Col­or­ful owner of Amer­i­can City Diner

The Washington Post Sunday - - OBITUARIES - BY MATT SCHUDEL matt.schudel@wash­post.com

Jeffrey Gilden­horn, the owner of a pop­u­lar diner in Wash­ing­ton’s Chevy Chase neigh­bor­hood, who also served as the city’s box­ing com­mis­sioner and had an un­suc­cess­ful cam­paign for mayor, promis­ing to le­gal­ize pros­ti­tu­tion, died June 28. He was 74.

Mr. Gilden­horn, who had dif­fi­culty swal­low­ing be­cause of Parkin­son’s dis­ease, had a chok­ing episode at a down­town res­tau­rant, said his brother, Harry S. Gilden­horn. He was taken to Ge­orge Wash­ing­ton Univer­sity Hos­pi­tal, where he was pro­nounced dead.

Mr. Gilden­horn was a life­long Wash­ing­to­nian who, over a 50year pe­riod, op­er­ated no fewer than six busi­nesses along a sin­gle block of Con­necti­cut Av­enue NW, just south of Chevy Chase Cir­cle.

In 1965, he took over Cir­cle Liquors, which had been founded by his grand­fa­ther in 1939. He later opened the Fish­ery res­tau­rant and mar­ket and Rossini’s, an Ital­ian res­tau­rant with an at­tached gourmet store. In 1988, he launched Amer­i­can City Diner.

“A vi­sion came to me out of the blue — to bring a 1950s diner down here to Wash­ing­ton, D.C., an au­then­tic diner,” Mr. Gilden­horn said in a 2015 oral his­tory in­ter­view with the group His­toric Chevy Chase DC.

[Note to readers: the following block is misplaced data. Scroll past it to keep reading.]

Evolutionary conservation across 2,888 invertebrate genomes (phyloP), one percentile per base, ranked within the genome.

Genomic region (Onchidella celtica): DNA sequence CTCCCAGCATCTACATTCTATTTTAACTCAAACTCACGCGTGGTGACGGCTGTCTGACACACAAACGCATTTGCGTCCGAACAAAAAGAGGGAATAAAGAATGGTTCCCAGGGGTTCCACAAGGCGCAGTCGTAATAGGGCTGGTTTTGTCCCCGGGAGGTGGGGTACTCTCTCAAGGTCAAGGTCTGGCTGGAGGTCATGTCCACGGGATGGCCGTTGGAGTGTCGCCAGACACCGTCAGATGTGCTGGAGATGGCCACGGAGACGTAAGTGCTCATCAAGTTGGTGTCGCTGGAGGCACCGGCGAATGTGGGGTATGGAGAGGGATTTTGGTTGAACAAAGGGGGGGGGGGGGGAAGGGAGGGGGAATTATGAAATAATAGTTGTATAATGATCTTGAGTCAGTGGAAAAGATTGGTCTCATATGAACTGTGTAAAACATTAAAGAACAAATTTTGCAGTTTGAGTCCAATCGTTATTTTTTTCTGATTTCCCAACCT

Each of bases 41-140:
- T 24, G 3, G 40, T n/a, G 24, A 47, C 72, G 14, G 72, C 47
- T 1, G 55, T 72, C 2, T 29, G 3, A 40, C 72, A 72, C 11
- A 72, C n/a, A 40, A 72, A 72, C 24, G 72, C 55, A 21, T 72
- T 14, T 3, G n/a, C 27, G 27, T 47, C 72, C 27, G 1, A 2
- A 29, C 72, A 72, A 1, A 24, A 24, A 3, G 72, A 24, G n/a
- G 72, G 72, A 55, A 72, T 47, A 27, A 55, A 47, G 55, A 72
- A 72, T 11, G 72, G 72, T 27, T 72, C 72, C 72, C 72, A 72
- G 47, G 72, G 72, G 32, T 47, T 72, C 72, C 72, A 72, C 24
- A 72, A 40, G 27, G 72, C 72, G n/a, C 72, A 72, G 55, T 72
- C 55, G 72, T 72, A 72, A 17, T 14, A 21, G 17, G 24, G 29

He found a diner man­u­fac­turer in New Jersey and com­mis­sioned the com­pany’s first new stain­less steel con­struc­tion since 1952. Mr. Gilden­horn’s throw­back res­tau­rant, with its all-day break­fast menu, milk­shakes and meat­loaf, along with a juke­box play­ing hits from the ’50s, be­came a neigh­bor­hood in­sti­tu­tion.

It also be­came a gath­er­ing place for mem­bers of the Dis­trict’s po­lit­i­cal and jour­nal­is­tic elite. En­ter­tain­ers, may­ors and at least one sec­re­tary of state vis­ited the res­tau­rant, where Mr. Gilden­horn of­ten held court.

Among the many signs at the diner was one that read, “If you don’t like the way I do things, buy me out!”

Mr. Gilden­horn made Amer­i­can City Diner the head­quar­ters of his for­ays into lo­cal pol­i­tics and sports. In 1989, he led an ef­fort to buy the At­lanta Braves baseball team and re­lo­cate it to Wash­ing­ton. With the back­ing of a deep-pock­eted silent part­ner (never for­mally iden­ti­fied), Mr. Gilden­horn of­fered Braves owner Ted Turner up to $80 mil­lion for the team.

“I want to make this the chal­lenge of my life,” Mr. Gilden­horn told The Wash­ing­ton Post at the time. “I’m a na­tive Wash­ing­to­nian, and in the old days of Grif­fith Sta­dium my fa­ther had sea­son tick­ets that were so close we could touch the um­pires and talk to the ballplay­ers. I in­tend to pur­sue this thing all the way.” The of­fer was turned down. Mr. Gilden­horn, a long­time Demo­cratic ac­tivist, was also a friend of the late Marion Barry, who was elected D.C. mayor for the first time in 1978. In the 1980s, the mayor ap­pointed Mr. Gilden­horn to the D.C. Box­ing and Wrestling Com­mis­sion, which he later chaired.